Based on Relator’s concession that her FCA claim based on VistaCare’s provision of unnecessary medical equipment to hospice patients was without merit because VistaCare is paid on a per-diem basis, the court dismissed this claim with prejudice.
The court also dismissed Relator’s corollary State FCA claims. Relator’s Massachusetts, Indiana, Nevada, and New Mexico State FCA claims were dismissed without prejudice based on the court’s finding that the specific facts alleged in her pleadings related only to VistaCare’s Denton, Texas facility at which she worked and such facts cannot be used to “support by inference her general pleading, ‘upon information and belief,’ that similar frauds were also perpetrated in Indiana, Massachusetts, Nevada, and New Mexico, in alleged violation of those states’ laws against false claims.” Relator’s Indiana FCA claim was dismissed with prejudice because VistaCare’s alleged fraudulent conduct occurred prior to the Indiana legislature’s enactment of that statutory provision. The court dismissed Relator’s Texas FCA claim without prejudice because, at the time period relevant to Relator’s complaint, that statute required dismissal in the event the state of Texas elected not to intervene and that the state of Texas had elected not to intervene.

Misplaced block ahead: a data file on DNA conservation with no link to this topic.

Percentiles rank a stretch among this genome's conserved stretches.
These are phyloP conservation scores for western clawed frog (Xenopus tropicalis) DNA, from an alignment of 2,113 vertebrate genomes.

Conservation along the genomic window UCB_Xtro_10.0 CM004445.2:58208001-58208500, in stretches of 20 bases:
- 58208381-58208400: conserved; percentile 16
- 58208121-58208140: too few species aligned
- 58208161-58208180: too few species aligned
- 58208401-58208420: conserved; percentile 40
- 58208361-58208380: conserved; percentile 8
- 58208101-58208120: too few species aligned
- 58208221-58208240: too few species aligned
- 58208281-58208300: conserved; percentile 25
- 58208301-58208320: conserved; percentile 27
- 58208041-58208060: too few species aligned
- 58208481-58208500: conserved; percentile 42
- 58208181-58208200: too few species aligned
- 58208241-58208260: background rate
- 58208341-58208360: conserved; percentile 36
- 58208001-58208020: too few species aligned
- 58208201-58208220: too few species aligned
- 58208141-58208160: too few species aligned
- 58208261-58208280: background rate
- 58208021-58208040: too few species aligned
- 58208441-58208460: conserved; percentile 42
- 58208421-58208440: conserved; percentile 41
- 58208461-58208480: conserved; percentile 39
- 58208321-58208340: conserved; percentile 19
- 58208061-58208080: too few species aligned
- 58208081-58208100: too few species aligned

Finally, the court dismissed Relator’s FCA and Texas FCA retaliation claims with prejudice and dismissed her common-law wrongful discharge claim without prejudice. Applying the Texas Whistleblower Act’s 180-day statute of limitations period, the court found that Relator’s FCA and Texas FCA retaliation claims were time-barred. The court dismissed Relator’s wrongful discharge claim because her pleadings undermined the allegation that her refusal to engage in criminal conduct was the sole reason for her termination by VistaCare, as required under Texas law. Nonetheless, the court granted her leave to amend in the event that she is able to plead, in good faith, that she was terminated by VistaCare solely on the basis of her refusal to commit a specifically identified illegal act.
The only count the court did not dismiss was Relator’s FCA claim based on VistaCare’s alleged provision of illegal kickbacks to patients, nursing homes, and suppliers. The court noted that the Fifth Circuit had held that a kickback violation can form the basis of a cause of action under the FCA. The court found that Relator had complied with Rule 9(b) by providing a general description of the kickback scheme and had identified the initials of a specific patient who received a kickback, and the initials of a patient who had been referred as a result of the kickback. The court also concluded that Relator had sufficiently alleged that VistaCare had certified compliance with the anti-kickback statute based on its completion of the CMS 855A form, which required VistaCare to certify its understanding that compliance with the anti-kickback statute was a condition of payment.
A copy of the court’s opinion is available by clicking here.